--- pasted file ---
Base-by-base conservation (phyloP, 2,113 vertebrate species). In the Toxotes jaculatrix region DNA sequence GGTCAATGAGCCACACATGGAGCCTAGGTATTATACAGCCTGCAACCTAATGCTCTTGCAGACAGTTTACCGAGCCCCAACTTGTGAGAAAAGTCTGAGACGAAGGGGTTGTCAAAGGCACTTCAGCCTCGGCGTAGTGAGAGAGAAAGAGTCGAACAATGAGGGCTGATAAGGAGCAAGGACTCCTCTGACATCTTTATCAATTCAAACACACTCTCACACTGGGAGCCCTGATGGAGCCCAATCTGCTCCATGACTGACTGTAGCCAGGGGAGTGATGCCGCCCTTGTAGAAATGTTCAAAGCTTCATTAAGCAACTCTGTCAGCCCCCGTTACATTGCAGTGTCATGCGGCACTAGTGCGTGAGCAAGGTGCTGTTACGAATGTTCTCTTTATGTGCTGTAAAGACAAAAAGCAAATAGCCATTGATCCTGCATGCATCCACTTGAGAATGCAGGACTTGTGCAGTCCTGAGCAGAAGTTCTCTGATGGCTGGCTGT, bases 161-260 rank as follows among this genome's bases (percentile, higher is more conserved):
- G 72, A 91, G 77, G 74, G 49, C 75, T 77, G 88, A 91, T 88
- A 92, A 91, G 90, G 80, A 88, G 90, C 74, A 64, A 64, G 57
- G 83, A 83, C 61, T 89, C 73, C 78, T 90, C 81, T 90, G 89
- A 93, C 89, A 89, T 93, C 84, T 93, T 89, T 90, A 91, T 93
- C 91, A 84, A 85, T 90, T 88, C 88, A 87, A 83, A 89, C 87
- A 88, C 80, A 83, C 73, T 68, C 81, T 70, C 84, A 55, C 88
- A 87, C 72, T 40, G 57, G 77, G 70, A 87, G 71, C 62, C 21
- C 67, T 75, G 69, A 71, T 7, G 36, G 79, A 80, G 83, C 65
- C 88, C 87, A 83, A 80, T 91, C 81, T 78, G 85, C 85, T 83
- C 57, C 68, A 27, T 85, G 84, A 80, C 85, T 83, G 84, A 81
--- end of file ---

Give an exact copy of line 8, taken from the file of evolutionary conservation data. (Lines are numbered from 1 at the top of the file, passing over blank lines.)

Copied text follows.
- A 87, C 72, T 40, G 57, G 77, G 70, A 87, G 71, C 62, C 21